If you’re looking for a way to liven up your blog’s editorial calendar, few story formats beat the expert question-and-answer session. You’ll be able to bring your readers fresh perspectives, and you’ll have a good excuse to reach out to other thought leaders in your field, broadening your network.
But don’t think that the fact that someone else is in the spotlight means you get to take a break entirely. The difference between a ho-hum Q-and-A and one that really resonates with your readers is preparation and planning on your part.
Here are a few experience-tested tips from a journalist-turned-content marketer.
Find a great subject. Book authors, professors, business leaders at small and large businesses who are speaking at conferences, and even other bloggers can all be good Q-and-A subjects. Put yourself in the shoes of your typical reader: Who would they like to hear from? Be their advocate. Never assume someone isn’t going to respond to your request — social media has made connecting with once-remote leaders more accessible than ever before. Hop on Twitter and LinkedIn and reach out. Make them tell you no — or at least ignore three requests before you give up.
Be flexible about the logistics. Some people love to talk on the phone, and that’s how you’ll get the best answers from them. For others, e-mail fits their schedule and communication needs better. Adapt your format to your subject’s comfort level. If you’re conducting the interview orally, ask for permission to record it so you have a backup for your notes. (And I do mean BACKUP; there is no substitute for written note-taking.)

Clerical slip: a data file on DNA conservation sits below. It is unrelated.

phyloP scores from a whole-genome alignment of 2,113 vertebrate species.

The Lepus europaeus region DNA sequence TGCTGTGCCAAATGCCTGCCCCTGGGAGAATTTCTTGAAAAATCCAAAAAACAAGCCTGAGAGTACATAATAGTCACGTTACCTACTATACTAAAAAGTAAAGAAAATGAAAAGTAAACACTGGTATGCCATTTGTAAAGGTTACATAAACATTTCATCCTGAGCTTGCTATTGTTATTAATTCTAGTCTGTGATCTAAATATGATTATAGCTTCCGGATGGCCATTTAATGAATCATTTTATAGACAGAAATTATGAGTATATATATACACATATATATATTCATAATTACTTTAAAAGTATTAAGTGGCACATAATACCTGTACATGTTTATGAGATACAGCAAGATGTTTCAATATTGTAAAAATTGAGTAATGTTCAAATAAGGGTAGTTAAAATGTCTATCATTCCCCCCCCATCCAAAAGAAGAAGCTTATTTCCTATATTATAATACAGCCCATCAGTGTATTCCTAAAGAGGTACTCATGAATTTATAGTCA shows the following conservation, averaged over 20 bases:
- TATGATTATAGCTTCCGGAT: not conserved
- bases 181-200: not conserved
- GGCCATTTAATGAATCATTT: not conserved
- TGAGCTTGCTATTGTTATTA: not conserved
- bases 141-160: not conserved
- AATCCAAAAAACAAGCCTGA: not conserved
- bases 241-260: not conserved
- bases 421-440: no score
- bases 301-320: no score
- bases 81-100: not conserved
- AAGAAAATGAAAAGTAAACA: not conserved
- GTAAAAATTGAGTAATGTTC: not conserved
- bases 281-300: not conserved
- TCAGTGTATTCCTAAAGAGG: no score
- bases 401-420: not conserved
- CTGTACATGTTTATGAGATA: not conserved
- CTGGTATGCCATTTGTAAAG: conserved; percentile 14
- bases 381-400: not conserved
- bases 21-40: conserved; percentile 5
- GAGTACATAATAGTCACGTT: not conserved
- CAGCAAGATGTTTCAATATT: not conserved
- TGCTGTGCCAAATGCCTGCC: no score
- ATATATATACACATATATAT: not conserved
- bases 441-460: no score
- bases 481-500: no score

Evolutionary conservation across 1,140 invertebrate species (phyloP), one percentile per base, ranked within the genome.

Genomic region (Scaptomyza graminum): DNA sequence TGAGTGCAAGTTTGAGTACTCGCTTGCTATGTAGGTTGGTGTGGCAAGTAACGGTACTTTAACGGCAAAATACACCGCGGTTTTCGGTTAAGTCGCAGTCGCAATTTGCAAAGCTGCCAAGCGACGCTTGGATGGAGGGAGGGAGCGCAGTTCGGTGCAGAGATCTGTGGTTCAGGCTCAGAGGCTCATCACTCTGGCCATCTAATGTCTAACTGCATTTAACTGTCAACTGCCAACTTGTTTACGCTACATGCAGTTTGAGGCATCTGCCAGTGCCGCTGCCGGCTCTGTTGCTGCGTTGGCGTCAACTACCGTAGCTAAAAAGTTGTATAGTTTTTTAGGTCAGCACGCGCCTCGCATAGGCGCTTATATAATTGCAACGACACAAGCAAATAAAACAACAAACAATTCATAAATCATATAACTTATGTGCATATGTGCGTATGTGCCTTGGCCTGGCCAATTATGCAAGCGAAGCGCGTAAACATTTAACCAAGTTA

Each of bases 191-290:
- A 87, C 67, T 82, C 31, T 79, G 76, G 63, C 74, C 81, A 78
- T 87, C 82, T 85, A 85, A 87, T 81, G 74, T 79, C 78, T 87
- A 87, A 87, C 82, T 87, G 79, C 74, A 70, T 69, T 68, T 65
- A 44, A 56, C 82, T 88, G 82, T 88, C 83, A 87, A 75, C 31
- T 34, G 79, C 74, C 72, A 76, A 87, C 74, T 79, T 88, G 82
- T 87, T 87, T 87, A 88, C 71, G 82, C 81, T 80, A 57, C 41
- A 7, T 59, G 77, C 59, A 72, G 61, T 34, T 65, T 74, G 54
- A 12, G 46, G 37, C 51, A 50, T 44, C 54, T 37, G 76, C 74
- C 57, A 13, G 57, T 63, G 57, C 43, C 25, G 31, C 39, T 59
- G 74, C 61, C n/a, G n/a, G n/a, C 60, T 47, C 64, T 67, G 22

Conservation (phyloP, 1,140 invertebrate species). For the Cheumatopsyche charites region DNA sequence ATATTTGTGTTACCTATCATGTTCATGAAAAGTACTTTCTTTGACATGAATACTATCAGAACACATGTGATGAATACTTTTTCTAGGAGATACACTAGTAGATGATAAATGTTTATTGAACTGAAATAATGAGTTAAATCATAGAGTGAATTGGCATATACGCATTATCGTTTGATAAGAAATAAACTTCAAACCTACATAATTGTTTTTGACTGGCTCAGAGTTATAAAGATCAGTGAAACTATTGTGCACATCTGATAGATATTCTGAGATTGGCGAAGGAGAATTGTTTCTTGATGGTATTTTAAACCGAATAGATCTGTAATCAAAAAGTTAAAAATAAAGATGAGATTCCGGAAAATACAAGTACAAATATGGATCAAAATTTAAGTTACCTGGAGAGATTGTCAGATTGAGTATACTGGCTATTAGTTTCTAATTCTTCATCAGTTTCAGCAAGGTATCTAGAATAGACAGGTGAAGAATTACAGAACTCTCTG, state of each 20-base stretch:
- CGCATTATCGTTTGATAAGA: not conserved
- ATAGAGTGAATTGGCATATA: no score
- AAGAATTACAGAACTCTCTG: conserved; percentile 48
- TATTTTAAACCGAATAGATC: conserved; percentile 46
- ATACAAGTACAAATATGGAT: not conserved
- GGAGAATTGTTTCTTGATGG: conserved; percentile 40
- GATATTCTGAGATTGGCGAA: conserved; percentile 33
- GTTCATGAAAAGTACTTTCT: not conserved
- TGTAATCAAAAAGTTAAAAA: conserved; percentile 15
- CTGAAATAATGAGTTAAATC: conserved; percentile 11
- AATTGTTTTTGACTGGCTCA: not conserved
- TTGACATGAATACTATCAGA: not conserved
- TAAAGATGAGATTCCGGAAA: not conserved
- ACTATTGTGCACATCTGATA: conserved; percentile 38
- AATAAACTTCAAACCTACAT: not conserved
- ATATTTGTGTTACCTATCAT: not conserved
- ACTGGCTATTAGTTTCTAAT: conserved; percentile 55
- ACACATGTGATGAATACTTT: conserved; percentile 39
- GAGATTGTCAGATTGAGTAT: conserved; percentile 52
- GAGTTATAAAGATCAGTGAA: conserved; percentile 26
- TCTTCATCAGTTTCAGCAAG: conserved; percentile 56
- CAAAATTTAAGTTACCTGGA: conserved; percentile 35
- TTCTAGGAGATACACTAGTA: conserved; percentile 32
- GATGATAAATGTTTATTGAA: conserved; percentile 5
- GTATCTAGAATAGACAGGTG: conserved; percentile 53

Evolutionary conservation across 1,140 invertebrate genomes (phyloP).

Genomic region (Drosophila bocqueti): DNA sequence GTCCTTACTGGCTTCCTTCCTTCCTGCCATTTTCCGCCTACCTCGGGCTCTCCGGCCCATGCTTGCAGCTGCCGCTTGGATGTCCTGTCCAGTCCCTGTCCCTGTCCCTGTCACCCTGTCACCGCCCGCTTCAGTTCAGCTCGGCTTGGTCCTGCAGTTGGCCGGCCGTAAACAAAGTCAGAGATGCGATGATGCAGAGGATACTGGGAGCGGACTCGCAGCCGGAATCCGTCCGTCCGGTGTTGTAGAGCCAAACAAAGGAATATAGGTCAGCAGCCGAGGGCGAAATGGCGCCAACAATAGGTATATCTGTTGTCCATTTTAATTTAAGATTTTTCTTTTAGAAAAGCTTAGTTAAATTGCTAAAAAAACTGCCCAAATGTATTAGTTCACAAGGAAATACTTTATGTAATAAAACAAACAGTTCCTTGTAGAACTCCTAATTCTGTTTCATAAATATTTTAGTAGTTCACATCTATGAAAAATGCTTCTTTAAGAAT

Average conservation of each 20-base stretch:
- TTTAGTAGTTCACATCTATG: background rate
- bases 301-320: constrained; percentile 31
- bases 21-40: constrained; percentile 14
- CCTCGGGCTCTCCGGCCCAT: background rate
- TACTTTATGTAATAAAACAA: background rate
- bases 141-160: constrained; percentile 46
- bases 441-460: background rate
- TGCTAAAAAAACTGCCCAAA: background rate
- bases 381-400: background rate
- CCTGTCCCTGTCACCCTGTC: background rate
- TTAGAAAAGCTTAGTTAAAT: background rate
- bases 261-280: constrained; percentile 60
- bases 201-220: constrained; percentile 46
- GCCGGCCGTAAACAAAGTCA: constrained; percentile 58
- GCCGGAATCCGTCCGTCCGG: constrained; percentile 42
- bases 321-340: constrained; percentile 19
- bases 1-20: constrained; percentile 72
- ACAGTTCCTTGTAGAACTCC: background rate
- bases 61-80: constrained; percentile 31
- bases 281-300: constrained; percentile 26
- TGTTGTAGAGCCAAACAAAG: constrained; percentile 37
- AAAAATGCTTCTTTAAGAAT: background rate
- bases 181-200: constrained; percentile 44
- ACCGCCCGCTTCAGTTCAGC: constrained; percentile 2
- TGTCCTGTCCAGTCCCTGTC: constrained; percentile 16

Tailor the questions. While it’s fine to have a few stock questions you always ask, your Q-and-A will be much richer if you develop three to five questions specific to your subject and audience. At least skim your subject’s book, if she has written one. Visit his website or blog. What is she most passionate about?
Keep questions simple and open-ended. Yes-or-no questions are unlikely to yield the sort of rich responses you’re going for. Think “how” and “why.” Also important: Stick to a single issue at a time. You only get one question per question, so to speak. Some of my favorites sample questions: What is your most important piece of advice for anyone just starting out in your industry? What do you see as the biggest trend on the horizon in your industry? What has surprised you most about leading a successful organization?
Edit before you publish. Few people speak perfectly. Odds are, you’re going to need to edit the interview to make the subject’s responses more succinct, correct his grammar and fill in any gaps with outside material. Be sure to clearly identify the post as an edited version of the conversation and give the subject a chance to review the final version before publishing.
Mary Ellen Slayter is managing director and founder at Reputation Capital Media Services. Before creating her own content-marketing firm, she served as director of content development and a senior general business and finance editor at SmartBrief. Follow her on Twitter @RepCapital.